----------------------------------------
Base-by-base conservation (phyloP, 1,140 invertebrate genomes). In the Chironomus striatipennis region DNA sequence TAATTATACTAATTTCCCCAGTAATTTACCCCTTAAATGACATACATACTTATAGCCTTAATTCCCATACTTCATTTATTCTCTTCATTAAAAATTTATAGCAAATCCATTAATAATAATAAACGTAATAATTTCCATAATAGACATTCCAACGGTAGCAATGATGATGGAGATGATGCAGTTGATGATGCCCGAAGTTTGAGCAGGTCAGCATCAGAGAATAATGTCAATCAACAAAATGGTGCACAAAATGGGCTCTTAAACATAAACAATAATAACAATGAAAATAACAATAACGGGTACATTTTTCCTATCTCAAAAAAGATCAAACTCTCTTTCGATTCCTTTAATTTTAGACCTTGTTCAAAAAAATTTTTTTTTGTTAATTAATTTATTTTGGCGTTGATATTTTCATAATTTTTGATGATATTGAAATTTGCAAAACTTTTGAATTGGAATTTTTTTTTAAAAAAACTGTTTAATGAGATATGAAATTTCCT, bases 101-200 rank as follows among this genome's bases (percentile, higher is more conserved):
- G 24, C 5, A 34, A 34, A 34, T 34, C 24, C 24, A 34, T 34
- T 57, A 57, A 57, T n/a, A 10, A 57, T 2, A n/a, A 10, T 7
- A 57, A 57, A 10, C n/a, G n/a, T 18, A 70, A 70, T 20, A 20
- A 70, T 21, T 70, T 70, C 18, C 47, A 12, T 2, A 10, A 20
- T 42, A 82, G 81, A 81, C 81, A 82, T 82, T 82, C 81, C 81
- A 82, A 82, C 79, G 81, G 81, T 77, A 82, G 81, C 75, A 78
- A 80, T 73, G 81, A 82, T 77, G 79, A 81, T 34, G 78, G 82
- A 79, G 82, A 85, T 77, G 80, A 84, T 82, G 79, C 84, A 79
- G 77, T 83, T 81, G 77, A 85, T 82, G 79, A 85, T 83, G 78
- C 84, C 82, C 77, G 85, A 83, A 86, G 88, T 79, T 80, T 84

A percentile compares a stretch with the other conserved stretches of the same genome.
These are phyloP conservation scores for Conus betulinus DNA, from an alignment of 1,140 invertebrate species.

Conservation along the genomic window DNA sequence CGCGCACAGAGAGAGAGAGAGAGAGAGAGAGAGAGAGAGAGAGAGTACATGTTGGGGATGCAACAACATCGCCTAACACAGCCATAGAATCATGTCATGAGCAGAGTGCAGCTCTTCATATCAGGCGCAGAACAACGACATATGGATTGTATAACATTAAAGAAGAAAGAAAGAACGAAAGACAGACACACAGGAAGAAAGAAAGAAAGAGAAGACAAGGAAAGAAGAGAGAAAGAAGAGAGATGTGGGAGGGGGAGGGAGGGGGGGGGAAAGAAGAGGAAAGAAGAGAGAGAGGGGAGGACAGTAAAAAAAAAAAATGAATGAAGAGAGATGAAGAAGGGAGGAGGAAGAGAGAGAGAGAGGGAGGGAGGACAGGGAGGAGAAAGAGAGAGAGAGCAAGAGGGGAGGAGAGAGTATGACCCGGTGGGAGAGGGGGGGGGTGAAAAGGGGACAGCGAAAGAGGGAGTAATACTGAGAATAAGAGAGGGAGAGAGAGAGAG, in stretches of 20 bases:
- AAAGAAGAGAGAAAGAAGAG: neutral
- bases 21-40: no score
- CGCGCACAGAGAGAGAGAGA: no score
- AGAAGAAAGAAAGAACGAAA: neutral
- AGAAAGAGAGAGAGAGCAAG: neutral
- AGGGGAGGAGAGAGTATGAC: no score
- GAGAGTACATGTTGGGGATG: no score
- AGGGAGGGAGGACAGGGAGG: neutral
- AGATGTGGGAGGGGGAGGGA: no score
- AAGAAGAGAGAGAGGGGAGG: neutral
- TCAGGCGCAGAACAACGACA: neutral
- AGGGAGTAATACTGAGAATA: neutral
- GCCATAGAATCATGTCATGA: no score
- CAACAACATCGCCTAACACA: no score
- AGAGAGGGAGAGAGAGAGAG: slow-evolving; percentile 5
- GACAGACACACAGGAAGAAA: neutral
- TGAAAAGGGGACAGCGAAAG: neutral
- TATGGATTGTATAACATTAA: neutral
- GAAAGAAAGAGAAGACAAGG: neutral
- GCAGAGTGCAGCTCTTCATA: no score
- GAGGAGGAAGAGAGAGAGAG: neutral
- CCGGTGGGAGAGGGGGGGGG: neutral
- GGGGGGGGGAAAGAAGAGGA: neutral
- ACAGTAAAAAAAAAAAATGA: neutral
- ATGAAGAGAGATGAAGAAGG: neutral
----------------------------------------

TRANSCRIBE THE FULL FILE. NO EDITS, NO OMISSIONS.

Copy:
Base-by-base conservation (phyloP, 1,140 invertebrate genomes). In the Chironomus striatipennis region DNA sequence TAATTATACTAATTTCCCCAGTAATTTACCCCTTAAATGACATACATACTTATAGCCTTAATTCCCATACTTCATTTATTCTCTTCATTAAAAATTTATAGCAAATCCATTAATAATAATAAACGTAATAATTTCCATAATAGACATTCCAACGGTAGCAATGATGATGGAGATGATGCAGTTGATGATGCCCGAAGTTTGAGCAGGTCAGCATCAGAGAATAATGTCAATCAACAAAATGGTGCACAAAATGGGCTCTTAAACATAAACAATAATAACAATGAAAATAACAATAACGGGTACATTTTTCCTATCTCAAAAAAGATCAAACTCTCTTTCGATTCCTTTAATTTTAGACCTTGTTCAAAAAAATTTTTTTTTGTTAATTAATTTATTTTGGCGTTGATATTTTCATAATTTTTGATGATATTGAAATTTGCAAAACTTTTGAATTGGAATTTTTTTTTAAAAAAACTGTTTAATGAGATATGAAATTTCCT, bases 101-200 rank as follows among this genome's bases (percentile, higher is more conserved):
- G 24, C 5, A 34, A 34, A 34, T 34, C 24, C 24, A 34, T 34
- T 57, A 57, A 57, T n/a, A 10, A 57, T 2, A n/a, A 10, T 7
- A 57, A 57, A 10, C n/a, G n/a, T 18, A 70, A 70, T 20, A 20
- A 70, T 21, T 70, T 70, C 18, C 47, A 12, T 2, A 10, A 20
- T 42, A 82, G 81, A 81, C 81, A 82, T 82, T 82, C 81, C 81
- A 82, A 82, C 79, G 81, G 81, T 77, A 82, G 81, C 75, A 78
- A 80, T 73, G 81, A 82, T 77, G 79, A 81, T 34, G 78, G 82
- A 79, G 82, A 85, T 77, G 80, A 84, T 82, G 79, C 84, A 79
- G 77, T 83, T 81, G 77, A 85, T 82, G 79, A 85, T 83, G 78
- C 84, C 82, C 77, G 85, A 83, A 86, G 88, T 79, T 80, T 84

A percentile compares a stretch with the other conserved stretches of the same genome.
These are phyloP conservation scores for Conus betulinus DNA, from an alignment of 1,140 invertebrate species.

Conservation along the genomic window DNA sequence CGCGCACAGAGAGAGAGAGAGAGAGAGAGAGAGAGAGAGAGAGAGTACATGTTGGGGATGCAACAACATCGCCTAACACAGCCATAGAATCATGTCATGAGCAGAGTGCAGCTCTTCATATCAGGCGCAGAACAACGACATATGGATTGTATAACATTAAAGAAGAAAGAAAGAACGAAAGACAGACACACAGGAAGAAAGAAAGAAAGAGAAGACAAGGAAAGAAGAGAGAAAGAAGAGAGATGTGGGAGGGGGAGGGAGGGGGGGGGAAAGAAGAGGAAAGAAGAGAGAGAGGGGAGGACAGTAAAAAAAAAAAATGAATGAAGAGAGATGAAGAAGGGAGGAGGAAGAGAGAGAGAGAGGGAGGGAGGACAGGGAGGAGAAAGAGAGAGAGAGCAAGAGGGGAGGAGAGAGTATGACCCGGTGGGAGAGGGGGGGGGTGAAAAGGGGACAGCGAAAGAGGGAGTAATACTGAGAATAAGAGAGGGAGAGAGAGAGAG, in stretches of 20 bases:
- AAAGAAGAGAGAAAGAAGAG: neutral
- bases 21-40: no score
- CGCGCACAGAGAGAGAGAGA: no score
- AGAAGAAAGAAAGAACGAAA: neutral
- AGAAAGAGAGAGAGAGCAAG: neutral
- AGGGGAGGAGAGAGTATGAC: no score
- GAGAGTACATGTTGGGGATG: no score
- AGGGAGGGAGGACAGGGAGG: neutral
- AGATGTGGGAGGGGGAGGGA: no score
- AAGAAGAGAGAGAGGGGAGG: neutral
- TCAGGCGCAGAACAACGACA: neutral
- AGGGAGTAATACTGAGAATA: neutral
- GCCATAGAATCATGTCATGA: no score
- CAACAACATCGCCTAACACA: no score
- AGAGAGGGAGAGAGAGAGAG: slow-evolving; percentile 5
- GACAGACACACAGGAAGAAA: neutral
- TGAAAAGGGGACAGCGAAAG: neutral
- TATGGATTGTATAACATTAA: neutral
- GAAAGAAAGAGAAGACAAGG: neutral
- GCAGAGTGCAGCTCTTCATA: no score
- GAGGAGGAAGAGAGAGAGAG: neutral
- CCGGTGGGAGAGGGGGGGGG: neutral
- GGGGGGGGGAAAGAAGAGGA: neutral
- ACAGTAAAAAAAAAAAATGA: neutral
- ATGAAGAGAGATGAAGAAGG: neutral